KM: From a professional standpoint, I thought it was now or never. I do believe that subscription-based journalism is the best bet for sports media’s future, so I wanted to enter that market at a point that’s still relatively early. I received several offers after leaving MLB, but nothing that excited me nearly as much as this. My market research — aside from the casual conversations I had with people in the industry — was the small book I put out last offseason on Amazon (The Top 50 Toronto Blue Jays Prospects: 2017-2018). If that book had of flopped, Baseball Toronto would not exist. That was my way of dipping a toe in the water. The sales and reception of that book left me encouraged that people were willing to pay for Blue Jays content. It was also the right time from a personal standpoint, which is equally important. I’m at a point in my life where I can take this chance and run with it. The risk involved is substantial, but perhaps all these years of being cheap and stubborn have finally prepared me for something.
Q: The Jays media marketplace is arguably the most crowded of the big 3 sports in Toronto. What gap in the market do you see your site filling?
KM: The “gap” you mention is critical. If a subscriber pays $4.99 a month, I feel a great deal of responsibility to them to honour that with unique content they’ll enjoy and benefit from. I believe that Baseball Toronto’s minor-league coverage and prospect analysis will be the best on the market. Given the direction of the franchise, I think those topics will be particularly relevant over the coming seasons. There will also be an emphasis put on feature writing and analysis. It’s important to work outside of the “norm” while still being clear and interesting. Access is king. Baseball Toronto will be at all 81 home games and, if all goes according to plan, at least five series on the road. In this area, being small can help Baseball Toronto. Even with a bare-bones budget, I can hop in my car, make a 10-hour drive, and stay in a dive motel to cover a series if that’s what it takes. With travel budgets being cut around sports media, I hope to go the other way a bit.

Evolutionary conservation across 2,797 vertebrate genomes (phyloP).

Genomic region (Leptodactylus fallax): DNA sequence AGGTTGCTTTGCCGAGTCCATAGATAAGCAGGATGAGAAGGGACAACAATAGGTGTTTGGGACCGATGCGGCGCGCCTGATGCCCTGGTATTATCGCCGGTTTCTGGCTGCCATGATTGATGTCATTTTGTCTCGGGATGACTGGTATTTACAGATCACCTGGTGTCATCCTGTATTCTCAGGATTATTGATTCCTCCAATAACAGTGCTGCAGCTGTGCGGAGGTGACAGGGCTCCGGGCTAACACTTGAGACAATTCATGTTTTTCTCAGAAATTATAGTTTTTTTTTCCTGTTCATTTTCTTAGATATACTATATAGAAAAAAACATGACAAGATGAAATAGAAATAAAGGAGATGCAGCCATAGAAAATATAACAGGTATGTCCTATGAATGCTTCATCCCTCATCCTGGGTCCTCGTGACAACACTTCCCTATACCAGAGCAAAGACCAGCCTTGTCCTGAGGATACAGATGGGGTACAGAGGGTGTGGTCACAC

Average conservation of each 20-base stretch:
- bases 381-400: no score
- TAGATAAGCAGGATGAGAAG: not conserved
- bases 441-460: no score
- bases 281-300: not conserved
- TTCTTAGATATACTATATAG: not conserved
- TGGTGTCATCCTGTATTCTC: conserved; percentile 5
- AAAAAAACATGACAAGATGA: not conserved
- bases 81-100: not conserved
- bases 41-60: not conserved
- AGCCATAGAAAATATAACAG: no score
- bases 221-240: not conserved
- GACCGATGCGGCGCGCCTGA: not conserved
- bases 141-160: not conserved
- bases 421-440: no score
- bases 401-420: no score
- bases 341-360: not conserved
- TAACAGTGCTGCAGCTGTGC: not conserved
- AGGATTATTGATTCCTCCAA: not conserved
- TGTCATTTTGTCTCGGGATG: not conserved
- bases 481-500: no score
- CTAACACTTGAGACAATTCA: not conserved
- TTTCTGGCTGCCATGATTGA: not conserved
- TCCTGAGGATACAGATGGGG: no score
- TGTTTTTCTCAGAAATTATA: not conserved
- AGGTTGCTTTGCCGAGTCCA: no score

Q: Are you planning to write game stories every day? Are there other kinds of stories you think your site will especially well suited to pursue, given your independence from deadlines, advertisers, and corporate ownership?
KM: I do believe that game stories and hard news have a place. I’m not above those, and I think they can still be an effective foundation of a website. Without having those, I would feel like Baseball Toronto lacked the connective tissue or wholeness that it needs.That being said, a “traditional” game story won’t always be the best use of my time. Some days, the game story will be 200-300 words at the top of a notebook that rounds up a half dozen other pieces of news from the day. Being free from advertisers and corporate relationships is very important to me. If something bad happens, I will write that something bad happened. It will be written fairly, but it will be written without the pull of any external influences. That will become more rare as leagues and teams consolidate media in the future, I fear, so I am happy to work outside of that.
Q: What are the challenges of working without an editor while also trying to produce content?
KM: Two challenges. First, I need to assign myself stories. Sometimes, that means forcing myself to chase a story I’d rather leave alone, or talking to a player who I normally wouldn’t. If I only write what’s on my own mind and inside my own comfort zone, I’m doing subscribers a disservice. The second challenge is editing my own work when it’s completed. If I’m working at home or in the press box, I’ll often finish my article and then get up to make a coffee before editing it. I need to create that divide, even if it’s only in my head, between writer and editor. I do have my longer features looked over by others, of course, but editing your own daily work requires a different mindset.
Q: The last couple of years have included a number of incidents between the players and the media. When something happens in the clubhouse or on social media everyone knows about it almost immediately. Has that affected how you approach your job?